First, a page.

Pamela Cohen

Called “the general of a fighting army” by jailed dissident Natan Sharansky, Pamela Cohen rescued countless refuseniks from Soviet Russia with her grassroots efforts.

Lynn Amowitz

After years of offering medical help to refugees, Lynn Amowitz decided she needed to solve the problems at their source: the human rights violations driving refugees from their homes.

Fanny Jaffe Sharlip

Fanny Sharlip was born in the small town of Borosna, Russia. In her memoirs written in 1947, she characterizes herself as a child "always hungry for knowledge. I asked too many questions. I was told over and over again that it was not healthy to know too much. I could not be harnessed by telling me that children don't have to know. That only made me more curious." Fanny loved school and was an excellent student. "I was very happy as only a child my age could be; I lived and breathed school.

Queen Esther and Bella Abzug: Costumes, Leadership, and Identity

Throughout history, activists have chosen different costumes and personas as strategic tools to help them stand up against injustice. Examine how the biblical figure Esther and the historical figure Bella Abzug fought for justice and liberation by adopting personas that helped them to achieve their goals. JWA staff will demonstrate ways to use the stories of these women in your classrooms as you prepare for Purim.

Letty Cottin Pogrebin

Our goal at Ms. was to make such lives visible, to honor women's work, and to expose the legal, economic, and social barriers that stand in the way of women's full humanity.

Gloria Greenfield

In the late 1960s, I began a journey “out of the patriarchy” towards territory unknown.

Ruth Nussbaum preserves a Torah on Kristallnacht

November 10, 1938

Ruth Nussbaum preserves a Torah on Kristallnacht.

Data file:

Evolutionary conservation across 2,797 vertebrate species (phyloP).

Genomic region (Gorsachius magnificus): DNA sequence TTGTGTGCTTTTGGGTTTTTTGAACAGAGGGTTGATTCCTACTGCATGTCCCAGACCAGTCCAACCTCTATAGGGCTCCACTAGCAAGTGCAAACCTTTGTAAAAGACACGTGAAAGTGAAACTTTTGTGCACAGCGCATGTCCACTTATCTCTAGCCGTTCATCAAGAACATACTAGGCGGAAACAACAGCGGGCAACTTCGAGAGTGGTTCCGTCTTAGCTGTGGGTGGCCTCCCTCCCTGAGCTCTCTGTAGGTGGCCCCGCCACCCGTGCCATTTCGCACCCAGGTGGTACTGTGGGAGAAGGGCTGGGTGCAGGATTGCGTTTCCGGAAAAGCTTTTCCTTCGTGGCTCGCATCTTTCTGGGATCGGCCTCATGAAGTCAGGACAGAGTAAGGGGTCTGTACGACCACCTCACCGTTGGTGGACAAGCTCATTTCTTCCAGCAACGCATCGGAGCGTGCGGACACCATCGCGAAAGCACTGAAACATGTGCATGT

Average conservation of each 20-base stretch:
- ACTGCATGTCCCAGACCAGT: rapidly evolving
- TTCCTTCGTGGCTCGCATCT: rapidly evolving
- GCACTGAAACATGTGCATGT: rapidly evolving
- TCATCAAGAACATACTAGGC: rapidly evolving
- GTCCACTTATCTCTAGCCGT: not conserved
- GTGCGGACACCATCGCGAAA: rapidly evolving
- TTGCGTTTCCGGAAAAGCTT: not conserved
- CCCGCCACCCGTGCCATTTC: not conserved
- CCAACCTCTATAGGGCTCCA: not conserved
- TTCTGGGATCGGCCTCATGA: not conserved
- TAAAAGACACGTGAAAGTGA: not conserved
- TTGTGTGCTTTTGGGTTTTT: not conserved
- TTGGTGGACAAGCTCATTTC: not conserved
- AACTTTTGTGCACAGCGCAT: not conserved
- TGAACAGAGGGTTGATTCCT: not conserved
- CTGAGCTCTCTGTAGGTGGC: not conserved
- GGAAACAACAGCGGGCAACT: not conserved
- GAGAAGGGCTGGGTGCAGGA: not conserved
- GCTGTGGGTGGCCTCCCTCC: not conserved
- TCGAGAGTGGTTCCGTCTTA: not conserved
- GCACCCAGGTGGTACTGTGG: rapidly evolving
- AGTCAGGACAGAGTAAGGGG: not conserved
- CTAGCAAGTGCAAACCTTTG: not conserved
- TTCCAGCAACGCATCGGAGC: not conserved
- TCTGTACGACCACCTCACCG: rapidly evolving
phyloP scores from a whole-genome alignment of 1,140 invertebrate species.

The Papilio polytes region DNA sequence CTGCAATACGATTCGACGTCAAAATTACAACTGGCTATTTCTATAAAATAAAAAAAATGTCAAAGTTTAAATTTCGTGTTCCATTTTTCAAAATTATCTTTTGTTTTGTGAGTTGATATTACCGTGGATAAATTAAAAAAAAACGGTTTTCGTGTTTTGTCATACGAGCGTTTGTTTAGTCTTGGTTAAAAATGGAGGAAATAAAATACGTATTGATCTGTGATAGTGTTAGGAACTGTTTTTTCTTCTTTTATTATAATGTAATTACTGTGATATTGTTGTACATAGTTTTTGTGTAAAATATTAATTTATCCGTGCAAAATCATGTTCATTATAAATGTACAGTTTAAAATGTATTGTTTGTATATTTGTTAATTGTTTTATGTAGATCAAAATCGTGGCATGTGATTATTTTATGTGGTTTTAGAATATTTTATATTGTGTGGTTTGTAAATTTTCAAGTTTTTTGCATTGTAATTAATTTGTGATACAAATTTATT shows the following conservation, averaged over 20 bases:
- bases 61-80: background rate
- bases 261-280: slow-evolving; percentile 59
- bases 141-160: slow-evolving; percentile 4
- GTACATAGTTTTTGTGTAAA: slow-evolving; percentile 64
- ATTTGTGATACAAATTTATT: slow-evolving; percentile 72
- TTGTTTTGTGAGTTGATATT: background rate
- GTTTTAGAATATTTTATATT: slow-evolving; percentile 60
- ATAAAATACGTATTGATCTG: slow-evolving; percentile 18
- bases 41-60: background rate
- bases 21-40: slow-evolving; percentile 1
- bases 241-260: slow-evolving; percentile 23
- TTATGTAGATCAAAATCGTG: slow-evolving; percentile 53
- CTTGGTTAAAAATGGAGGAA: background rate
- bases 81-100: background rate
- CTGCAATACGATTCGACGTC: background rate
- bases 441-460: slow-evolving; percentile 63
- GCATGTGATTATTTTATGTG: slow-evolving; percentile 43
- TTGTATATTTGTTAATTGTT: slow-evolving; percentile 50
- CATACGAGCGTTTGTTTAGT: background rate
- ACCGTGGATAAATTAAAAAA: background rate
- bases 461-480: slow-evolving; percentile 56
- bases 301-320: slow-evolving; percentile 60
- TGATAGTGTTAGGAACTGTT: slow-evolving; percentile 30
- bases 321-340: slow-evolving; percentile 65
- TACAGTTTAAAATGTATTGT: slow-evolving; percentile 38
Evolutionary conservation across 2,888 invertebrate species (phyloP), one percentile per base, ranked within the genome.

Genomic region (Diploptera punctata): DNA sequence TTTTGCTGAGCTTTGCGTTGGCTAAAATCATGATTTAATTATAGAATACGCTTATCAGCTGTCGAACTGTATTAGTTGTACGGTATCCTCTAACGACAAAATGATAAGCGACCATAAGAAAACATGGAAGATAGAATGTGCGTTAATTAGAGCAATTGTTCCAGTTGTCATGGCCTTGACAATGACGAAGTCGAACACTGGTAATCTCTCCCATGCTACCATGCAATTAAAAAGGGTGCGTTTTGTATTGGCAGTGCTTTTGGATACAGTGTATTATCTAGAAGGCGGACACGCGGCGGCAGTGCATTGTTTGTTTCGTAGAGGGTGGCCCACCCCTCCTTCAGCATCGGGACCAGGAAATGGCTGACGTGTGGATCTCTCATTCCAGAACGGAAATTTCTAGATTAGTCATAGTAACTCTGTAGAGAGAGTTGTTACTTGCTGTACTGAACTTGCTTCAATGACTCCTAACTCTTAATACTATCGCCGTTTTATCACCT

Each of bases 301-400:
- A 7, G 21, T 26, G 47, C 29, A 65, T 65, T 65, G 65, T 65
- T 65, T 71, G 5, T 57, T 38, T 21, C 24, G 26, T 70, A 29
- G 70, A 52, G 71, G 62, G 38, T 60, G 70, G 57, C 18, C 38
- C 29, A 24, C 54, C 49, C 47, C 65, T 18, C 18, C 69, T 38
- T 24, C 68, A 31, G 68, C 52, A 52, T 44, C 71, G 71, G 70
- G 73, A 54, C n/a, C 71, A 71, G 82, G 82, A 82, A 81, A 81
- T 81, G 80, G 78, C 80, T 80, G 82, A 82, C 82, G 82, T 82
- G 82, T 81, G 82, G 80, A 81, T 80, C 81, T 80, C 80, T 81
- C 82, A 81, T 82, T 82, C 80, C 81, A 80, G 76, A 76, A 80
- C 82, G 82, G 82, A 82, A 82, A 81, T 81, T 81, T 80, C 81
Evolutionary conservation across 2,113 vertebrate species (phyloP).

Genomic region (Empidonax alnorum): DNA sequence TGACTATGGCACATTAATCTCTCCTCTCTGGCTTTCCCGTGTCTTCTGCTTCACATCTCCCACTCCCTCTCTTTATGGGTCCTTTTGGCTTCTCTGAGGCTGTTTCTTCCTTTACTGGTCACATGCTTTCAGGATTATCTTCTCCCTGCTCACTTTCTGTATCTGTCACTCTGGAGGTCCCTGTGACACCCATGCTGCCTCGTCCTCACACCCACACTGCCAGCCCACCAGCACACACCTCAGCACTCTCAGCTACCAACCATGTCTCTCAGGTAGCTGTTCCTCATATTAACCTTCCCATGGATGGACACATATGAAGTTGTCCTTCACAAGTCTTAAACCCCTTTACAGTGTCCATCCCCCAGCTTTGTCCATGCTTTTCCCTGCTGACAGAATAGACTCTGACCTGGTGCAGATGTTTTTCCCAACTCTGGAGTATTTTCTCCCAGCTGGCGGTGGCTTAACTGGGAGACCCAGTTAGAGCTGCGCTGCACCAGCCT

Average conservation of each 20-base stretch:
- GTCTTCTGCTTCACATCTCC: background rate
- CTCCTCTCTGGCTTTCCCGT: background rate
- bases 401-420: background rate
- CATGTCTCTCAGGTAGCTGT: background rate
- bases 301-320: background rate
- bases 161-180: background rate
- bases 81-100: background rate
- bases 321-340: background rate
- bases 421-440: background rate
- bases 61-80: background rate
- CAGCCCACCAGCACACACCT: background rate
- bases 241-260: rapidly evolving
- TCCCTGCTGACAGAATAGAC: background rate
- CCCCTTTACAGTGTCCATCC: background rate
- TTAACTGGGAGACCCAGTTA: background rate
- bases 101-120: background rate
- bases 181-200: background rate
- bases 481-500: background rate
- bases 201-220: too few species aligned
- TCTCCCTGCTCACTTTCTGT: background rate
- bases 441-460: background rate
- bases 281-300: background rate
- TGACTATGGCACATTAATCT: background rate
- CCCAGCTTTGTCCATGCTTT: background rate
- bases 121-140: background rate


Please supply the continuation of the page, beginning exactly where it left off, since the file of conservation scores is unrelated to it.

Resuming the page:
"A Train in Winter" reveals the strength of women’s friendship

November 13, 2011

There are 230 heroines in Caroline Moorehead’s book "A Train in Winter."

Irena Sendler saves Jewish children from the Warsaw Ghetto

October 20, 1943

Irena Sendler Saves Jewish Children from the Warsaw Ghetto

Chanel Dubofsky Headshot

J.A.P.: Let’s Keep It Unpalatable

Chanel Dubofsky

We can be powerful women who know what we want. We should be, and we should be able to be without having to define ourselves according to antiquated parameters. Let’s set up new paradigms, and push beyond attachments to class and gender performance.

Topics: Anti-Semitism

Laura Z. Hobson’s “Gentleman’s Agreement” wins the Oscar

“Readers would not believe that a gentile would pose as a Jew,” wrote Richard Simon of Simon & Schuster to Laura Z.

Heather Booth and Fannie Lou Hamer, 1964

Tikkun Olam in a Mississipi Freedom School

Doreen Rappaport

On February 1, 1960, four black students in Greensboro, North Carolina, sat down at a race-segregated lunch counter in Woolworth’s and asked for service. When the waitress refused to serve them, they remained seated. This act of passive resistance launched a mass Civil Rights Movement involving tens of thousands of black southerners demanding equality and an end to the hideous system of racial segregation. I was a vocal music teacher in junior high school in the Lower East Side of Manhattan then, and not that much older than these students. Their courage and dignity in the face of constant violence fired my heart and mind.

Green Woman

Contemporary Abortion Politics: Good for the Jews?

Carole Joffe

This title is, admittedly, at least partially tongue in cheek.